Westminster City Archives has today launched a new blog exploring the history of English cooking and the culinary landscape of Georgian London.
The Cookbook of Unknown Ladies blog will share recipes from a remarkable manuscript cookbook in Archives Centre’s collection. The book’s handwritten recipes span 150 years of British cookery, providing a fascinating insight into culinary craft of the 18th and 19th centuries.
The identity of the recipe book’s authors is a mystery, hence the blog’s unusual title. But there are some clues dotted about the cookbook, and we hope that our readers will play a part in helping us to trace the original compilers of the manuscript.
During our research into the Cookbook, we’ve been struck by the surprising parallels with today’s food fashions. There was an emphasis on the ‘fun’ of food, and on creating dishes to amaze and delight. Recipes for puddings of carrots, lumber pie and whipped syllabubs display innovations worthy of Heston Blumenthal.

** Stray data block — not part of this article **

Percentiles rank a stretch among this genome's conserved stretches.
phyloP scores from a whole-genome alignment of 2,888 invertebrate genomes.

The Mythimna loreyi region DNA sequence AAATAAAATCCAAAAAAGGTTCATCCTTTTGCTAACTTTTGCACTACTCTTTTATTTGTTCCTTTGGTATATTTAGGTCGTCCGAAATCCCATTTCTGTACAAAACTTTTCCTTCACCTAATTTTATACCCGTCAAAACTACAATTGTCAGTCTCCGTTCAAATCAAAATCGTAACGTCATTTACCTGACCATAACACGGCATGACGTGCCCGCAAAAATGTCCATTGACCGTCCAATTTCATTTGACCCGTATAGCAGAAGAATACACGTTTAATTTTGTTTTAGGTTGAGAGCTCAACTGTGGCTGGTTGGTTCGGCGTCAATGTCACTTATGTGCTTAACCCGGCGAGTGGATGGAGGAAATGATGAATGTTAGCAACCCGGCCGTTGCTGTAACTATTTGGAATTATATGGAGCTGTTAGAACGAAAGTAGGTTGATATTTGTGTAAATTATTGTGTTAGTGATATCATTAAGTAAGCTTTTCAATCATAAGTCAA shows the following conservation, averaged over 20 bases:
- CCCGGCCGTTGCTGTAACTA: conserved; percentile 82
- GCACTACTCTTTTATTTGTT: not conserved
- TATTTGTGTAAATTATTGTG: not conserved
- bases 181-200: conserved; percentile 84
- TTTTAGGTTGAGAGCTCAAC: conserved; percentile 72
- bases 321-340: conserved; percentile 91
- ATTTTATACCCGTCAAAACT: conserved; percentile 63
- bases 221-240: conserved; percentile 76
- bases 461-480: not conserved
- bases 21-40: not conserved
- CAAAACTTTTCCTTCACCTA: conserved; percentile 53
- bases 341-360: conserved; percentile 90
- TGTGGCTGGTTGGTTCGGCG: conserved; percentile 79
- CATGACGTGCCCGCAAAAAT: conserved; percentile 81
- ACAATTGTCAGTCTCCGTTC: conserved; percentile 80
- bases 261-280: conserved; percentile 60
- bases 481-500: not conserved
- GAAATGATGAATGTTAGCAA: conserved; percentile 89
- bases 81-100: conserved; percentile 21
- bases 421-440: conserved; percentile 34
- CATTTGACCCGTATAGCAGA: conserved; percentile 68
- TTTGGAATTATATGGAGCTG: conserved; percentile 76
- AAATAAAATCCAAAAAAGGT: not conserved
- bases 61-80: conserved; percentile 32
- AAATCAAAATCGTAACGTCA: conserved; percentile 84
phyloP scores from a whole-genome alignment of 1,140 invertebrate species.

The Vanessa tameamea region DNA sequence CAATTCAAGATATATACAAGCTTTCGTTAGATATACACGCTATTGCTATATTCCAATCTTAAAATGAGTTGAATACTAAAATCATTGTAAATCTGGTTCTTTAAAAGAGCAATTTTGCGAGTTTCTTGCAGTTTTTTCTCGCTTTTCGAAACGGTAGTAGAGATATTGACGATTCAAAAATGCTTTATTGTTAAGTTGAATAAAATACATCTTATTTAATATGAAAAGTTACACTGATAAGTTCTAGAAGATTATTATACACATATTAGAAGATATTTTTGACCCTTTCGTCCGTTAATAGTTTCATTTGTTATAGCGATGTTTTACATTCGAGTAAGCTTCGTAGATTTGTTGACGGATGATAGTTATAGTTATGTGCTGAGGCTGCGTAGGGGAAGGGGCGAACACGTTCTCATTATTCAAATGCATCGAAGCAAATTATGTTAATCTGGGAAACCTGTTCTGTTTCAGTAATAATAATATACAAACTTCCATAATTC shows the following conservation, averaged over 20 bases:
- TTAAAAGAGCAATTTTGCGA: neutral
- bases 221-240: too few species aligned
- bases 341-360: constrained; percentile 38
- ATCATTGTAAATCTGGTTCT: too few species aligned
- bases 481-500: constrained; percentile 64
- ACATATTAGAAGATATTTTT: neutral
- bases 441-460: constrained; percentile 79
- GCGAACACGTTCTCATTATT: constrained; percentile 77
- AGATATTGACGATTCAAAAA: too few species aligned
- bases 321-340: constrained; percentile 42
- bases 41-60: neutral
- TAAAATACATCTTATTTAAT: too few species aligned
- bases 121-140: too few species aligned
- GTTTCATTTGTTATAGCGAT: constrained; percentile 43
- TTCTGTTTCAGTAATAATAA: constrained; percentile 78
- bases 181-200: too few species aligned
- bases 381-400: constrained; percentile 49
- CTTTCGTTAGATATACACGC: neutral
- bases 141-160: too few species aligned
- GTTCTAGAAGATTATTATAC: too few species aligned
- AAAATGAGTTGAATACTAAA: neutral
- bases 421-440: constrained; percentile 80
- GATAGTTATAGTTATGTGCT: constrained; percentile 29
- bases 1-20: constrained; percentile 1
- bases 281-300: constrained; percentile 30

There are also parallels with today’s ‘slow food’ movement. Kitchens drew largely on seasonal, locally-sourced produce, and as far as possible used food produced in their own smallholdings and gardens. The compilers of the Cookbook make their own cheese from freshly drawn milk, fearlessly stuff calves heads, and demonstrate considerable skill in butchery. They appear deeply connected with the food they eat and where it comes from.
The recipe book is also a launch pad for exploring the history of food in Westminster and the wider London area. Through the blog, we’ll recreate the sights, sounds and smells of London through its food industry and domestic kitchens, from the city’s famous street cries to the day-to-day life of the Georgian cook.
As part of the project, we’ll be rolling up our sleeves to try out some of the recipes in a modern kitchen. We’ll share our experiences on The Cookbook of Unknown Ladies blog. We hope you’ll get involved too, by giving the recipes a go in your own kitchens, and sending your photos of the results!